For over 20 years,  Friends of the Leominster Canal (FoLC) has  enjoyed numerous memorable highs but has also sustained occasional lows. By far its greatest low, however, was the sudden, unexpected and untimely death of Martin Hudson, on the 2nd December 2021.

This tragic event, however, occurred in a manner he may well have chosen; namely ‘in the field’ near Eye Church, researching aspects of his beloved Leominster Canal.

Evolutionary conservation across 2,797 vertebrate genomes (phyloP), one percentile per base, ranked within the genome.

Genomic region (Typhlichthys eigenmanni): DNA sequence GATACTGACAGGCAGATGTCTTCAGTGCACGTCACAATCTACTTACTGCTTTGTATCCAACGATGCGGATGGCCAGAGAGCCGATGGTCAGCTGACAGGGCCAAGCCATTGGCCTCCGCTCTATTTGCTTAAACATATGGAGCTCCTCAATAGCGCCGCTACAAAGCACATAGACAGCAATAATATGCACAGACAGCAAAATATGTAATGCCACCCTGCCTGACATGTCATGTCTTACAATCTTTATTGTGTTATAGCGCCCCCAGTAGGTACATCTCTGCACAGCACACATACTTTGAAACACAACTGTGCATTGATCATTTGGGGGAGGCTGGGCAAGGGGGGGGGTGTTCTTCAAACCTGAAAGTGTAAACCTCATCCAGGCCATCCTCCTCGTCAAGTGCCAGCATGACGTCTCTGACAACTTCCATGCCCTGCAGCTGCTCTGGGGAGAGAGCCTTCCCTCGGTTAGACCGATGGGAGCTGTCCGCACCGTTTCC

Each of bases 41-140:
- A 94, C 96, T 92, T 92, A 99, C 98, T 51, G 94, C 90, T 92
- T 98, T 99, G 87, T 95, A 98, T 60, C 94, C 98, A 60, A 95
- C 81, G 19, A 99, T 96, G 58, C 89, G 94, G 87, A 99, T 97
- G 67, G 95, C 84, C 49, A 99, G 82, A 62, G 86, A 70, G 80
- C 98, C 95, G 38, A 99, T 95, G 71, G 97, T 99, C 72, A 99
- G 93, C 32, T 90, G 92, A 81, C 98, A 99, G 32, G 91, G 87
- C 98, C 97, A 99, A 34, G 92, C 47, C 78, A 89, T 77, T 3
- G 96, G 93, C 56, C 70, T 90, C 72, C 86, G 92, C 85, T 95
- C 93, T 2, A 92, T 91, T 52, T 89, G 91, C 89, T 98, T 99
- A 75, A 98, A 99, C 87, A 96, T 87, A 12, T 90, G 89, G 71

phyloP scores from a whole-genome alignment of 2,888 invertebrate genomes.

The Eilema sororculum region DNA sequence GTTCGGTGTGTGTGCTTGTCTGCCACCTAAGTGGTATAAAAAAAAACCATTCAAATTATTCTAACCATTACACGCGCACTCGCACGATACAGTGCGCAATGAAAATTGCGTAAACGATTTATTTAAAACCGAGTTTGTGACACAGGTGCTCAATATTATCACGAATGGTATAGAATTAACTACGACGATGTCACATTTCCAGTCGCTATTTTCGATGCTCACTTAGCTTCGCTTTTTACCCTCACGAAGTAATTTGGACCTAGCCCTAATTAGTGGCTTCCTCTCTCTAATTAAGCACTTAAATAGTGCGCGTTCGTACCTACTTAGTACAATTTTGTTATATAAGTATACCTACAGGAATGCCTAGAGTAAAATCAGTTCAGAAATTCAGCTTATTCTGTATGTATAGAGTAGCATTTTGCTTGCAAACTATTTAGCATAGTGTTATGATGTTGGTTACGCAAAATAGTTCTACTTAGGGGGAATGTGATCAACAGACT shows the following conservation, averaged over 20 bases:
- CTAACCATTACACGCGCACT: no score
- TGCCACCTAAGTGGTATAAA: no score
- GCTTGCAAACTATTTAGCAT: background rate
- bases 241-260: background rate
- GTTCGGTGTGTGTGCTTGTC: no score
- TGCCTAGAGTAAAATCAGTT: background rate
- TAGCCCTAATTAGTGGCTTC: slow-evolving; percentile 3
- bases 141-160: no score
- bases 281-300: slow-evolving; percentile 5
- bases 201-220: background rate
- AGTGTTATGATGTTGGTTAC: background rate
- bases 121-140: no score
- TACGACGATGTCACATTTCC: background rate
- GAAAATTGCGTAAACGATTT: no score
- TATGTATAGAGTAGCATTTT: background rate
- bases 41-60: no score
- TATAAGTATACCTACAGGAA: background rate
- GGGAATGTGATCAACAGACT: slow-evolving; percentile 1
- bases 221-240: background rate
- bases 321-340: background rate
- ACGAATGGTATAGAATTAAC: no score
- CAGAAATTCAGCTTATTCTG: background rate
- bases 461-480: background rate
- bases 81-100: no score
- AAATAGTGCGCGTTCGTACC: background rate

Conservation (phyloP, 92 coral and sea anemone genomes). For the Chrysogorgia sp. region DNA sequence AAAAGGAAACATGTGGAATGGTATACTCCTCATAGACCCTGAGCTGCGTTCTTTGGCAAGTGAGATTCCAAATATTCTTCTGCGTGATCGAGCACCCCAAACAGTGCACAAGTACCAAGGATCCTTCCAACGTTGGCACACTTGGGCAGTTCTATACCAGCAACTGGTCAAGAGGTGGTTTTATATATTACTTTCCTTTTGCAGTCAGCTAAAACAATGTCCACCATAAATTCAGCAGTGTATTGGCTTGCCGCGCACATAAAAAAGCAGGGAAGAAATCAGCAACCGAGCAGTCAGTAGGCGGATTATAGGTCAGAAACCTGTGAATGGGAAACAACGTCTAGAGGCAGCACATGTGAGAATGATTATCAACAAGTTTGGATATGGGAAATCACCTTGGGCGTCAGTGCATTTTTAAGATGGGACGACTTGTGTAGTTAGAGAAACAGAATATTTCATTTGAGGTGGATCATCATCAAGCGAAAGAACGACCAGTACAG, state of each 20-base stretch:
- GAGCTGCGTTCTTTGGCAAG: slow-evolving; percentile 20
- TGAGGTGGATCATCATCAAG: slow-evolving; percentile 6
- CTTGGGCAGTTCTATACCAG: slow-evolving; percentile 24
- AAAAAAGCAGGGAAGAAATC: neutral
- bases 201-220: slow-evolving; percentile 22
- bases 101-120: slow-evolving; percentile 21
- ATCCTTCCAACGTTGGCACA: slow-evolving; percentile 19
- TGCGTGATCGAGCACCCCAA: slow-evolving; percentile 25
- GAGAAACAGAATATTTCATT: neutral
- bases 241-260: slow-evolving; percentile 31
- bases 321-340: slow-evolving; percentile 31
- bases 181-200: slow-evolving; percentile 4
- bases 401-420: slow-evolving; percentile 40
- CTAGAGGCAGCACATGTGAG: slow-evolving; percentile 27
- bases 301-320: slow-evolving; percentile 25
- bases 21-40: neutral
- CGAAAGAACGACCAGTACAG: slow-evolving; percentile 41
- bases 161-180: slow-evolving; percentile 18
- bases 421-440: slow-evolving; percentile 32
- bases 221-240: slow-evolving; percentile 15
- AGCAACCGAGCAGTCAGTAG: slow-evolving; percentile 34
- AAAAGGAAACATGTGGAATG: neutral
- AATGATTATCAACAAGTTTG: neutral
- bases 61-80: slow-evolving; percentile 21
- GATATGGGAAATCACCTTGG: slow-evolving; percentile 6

In the 1990's, two factors were mainly instrumental in directing Martin towards the Leominster Canal. First, he was a life member of the Herefordshire and Gloucestershire Canal Trust and second a member of the Woolhope Naturalists Field Club; both organisations  having members with a specialist interest in the Leominster Canal. The latter, in particular, included the late Robin Andrews and Gerry Calderbank respectively.  From this introduction, however, once Martin had savoured the Leominster Canal, he almost instantly became one its strongest, dedicated and enthusiastic supporters and then very quickly a Leominster Canal expert in his own right. Also, at the same time, being an electronics design engineer by profession, Martin was amongst the forerunners to forecast the future of digital photography and he was one the earliest to migrate fully from 35mm film. This asset made Martin a natural choice to collaborate with Gerry Calderbank, who was also planning to publish the earlier Woolhope Archaeological Research Section (WARS) findings on the Leominster Canal. To achieve this aim, they jointly formed Leominster Canal Promotions (LCP) Limited, with Martin principally contributing his digital photographic expertise. Between 2000 and 2002, under LCP, the two went on to publish three, commonly called the blue, pink and yellow covered, booklets on the Leominster Canal; with the blue book quickly running into a second edition. The booklets were highly successful and  still represent the most detailed publications covering the canal's topography and its geological engineering.  In parallel with this,  in 2000 and 2001, Gerry and Martin also organised two equally successful two-day educational events on the Leominster Canal, at Berrington Hall and the Royal Oak Hotel respectively. Martin's visions, however,  for the Leominster Canal went considerably further. At that time, there was a frequent tendency for smaller canal societies to fail, but Martin still believed, having taken soundings,  that enough like-minded people existed to create a successful special interest group on the Leominster Canal. Although the Leominster Canal would clearly never be fully restored, Martin believed that much useful work was still needed, particularly in the areas of preservation, maintenance, research and education. After informal discussion, Friends of the Leominster Canal became the favoured name and was then formally adopted  at a meeting in Leominster, on Saturday 11th May 2002. Ordinary and life membership subscriptions commenced immediately, along with Martin, Bryan Heatley and the late Alan Williams agreeing to act as the interim Chairman, Treasurer and Secretary respectively. These positions and a Constitution were later endorsed at the inaugural Annual General Meeting at Brimfield Village Hall, held during the first Members Activity Weekend, over the 23rd/24th November 2002. Indeed, as FoLC moves towards to its 20 year anniversary in 2022, history proves that Martin was absolutely right  in his prediction that FoLC would succeed. Martin was looking forward to  the 2022 anniversary and would rightly have deserved to feel proud of its (and his own) success.